Employment, Training and Education
The Faroe Islands have a well organised labour market that delivers the human capital necessary to drive a productive marine-based economy. The Faroese job market follows the traditions and practices of the Nordic countries. Wages and other employment conditions in Faroese fisheries and seafood industries are negotiated through collective agreements between the relevant unions.
The Vessel Owners’ Association, an umbrella association representing all the major vessel groups in the commercial fishing fleet, negotiates wages and other conditions with the Fishermen’s Union, the Shipmasters and Navigators’ Union and the Engineers’ Union. The coastal fishing fleet is organised in the Association of Coastal Fishermen.
Agreements outline the percentage share of the catch to which the crew are entitled, labour conditions on board, such as maximum length of watches, as well as holiday, health and pension benefits. Favourable wage conditions in Faroese fisheries also mean that recruitment into the fishing fleet is generally good, although this can differ greatly between vessel groups.
Experience from working in the commercial fishing fleet is seen as an asset on the Faroese labour market, and time-at-sea is a recognised criterion for pursuing further maritime-related training.
Wages and employment conditions for workers in the land based seafood industries are negotiated through collective agreements with the relevant Faroese labour unions.
Faroese society is based on the Nordic welfare model. Alongside the job market exists a wider welfare system, which provides social security and employment benefits. Citizens and residents are entitled to a range of publicly financed services such as old-age and disability pensions, and free healthcare and education.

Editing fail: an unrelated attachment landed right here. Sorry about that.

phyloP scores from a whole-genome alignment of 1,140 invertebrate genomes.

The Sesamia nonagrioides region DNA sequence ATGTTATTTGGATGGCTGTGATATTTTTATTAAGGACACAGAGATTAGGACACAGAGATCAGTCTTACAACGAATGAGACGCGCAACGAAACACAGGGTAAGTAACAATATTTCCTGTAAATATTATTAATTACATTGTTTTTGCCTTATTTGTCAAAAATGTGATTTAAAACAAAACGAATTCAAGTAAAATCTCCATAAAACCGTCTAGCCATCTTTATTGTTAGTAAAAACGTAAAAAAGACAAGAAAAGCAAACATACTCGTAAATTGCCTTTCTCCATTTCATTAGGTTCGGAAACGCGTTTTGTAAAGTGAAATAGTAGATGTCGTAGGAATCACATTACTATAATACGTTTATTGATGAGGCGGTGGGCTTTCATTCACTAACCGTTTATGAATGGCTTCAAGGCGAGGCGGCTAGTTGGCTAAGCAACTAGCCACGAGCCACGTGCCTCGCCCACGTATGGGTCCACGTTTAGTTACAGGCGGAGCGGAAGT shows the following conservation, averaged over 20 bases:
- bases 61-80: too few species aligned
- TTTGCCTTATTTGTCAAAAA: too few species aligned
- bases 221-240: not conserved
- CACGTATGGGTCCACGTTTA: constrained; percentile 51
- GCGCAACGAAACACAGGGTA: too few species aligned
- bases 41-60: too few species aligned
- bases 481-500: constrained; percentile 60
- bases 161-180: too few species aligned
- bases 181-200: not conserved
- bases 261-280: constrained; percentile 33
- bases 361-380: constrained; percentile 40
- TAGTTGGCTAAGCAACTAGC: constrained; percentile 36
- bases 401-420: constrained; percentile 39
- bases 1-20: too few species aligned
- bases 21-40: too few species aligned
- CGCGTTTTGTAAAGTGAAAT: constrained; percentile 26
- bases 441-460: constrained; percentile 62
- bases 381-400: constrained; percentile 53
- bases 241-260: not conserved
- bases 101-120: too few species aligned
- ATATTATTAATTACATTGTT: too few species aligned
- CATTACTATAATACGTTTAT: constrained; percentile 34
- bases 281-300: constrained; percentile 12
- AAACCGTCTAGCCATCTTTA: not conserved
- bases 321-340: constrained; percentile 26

Fisheries and maritime training and education
Faroe Islanders have gained an excellent reputation in the maritime sector internationally, not only through their long experience in fisheries, but also as mariners and engineers in the international merchant shipping sector. In addition to the general range of secondary and tertiary educational and training opportunities in the Faroe Islands, a number of institutions offer professional studies in the field of fisheries and maritime occupations.
The Centre of Maritime Studies and Engineering (Vinnuháskúlin) has four lines of education, Skipper, Ship’s Master, Mechanist and Marine Engineer, intended for manning all vessel types and sizes. Education complies with the international standards for maritime training, providing internationally recognised maritime qualifications.
The Maritime School (Sjónám) in Klaksvík provides students with a five month course that prepares them for work on board fishing or merchant vessels. The Maritime School offers Captain and Ship Assistant educations and other maritime courses.
The Fisheries College (Miðnám í Vestmanna) offers a three year course of secondary education designed to train students for the Faroese fish processing industry and the fish-breeding industry, with emphasis on the particular needs of the Faroese industry.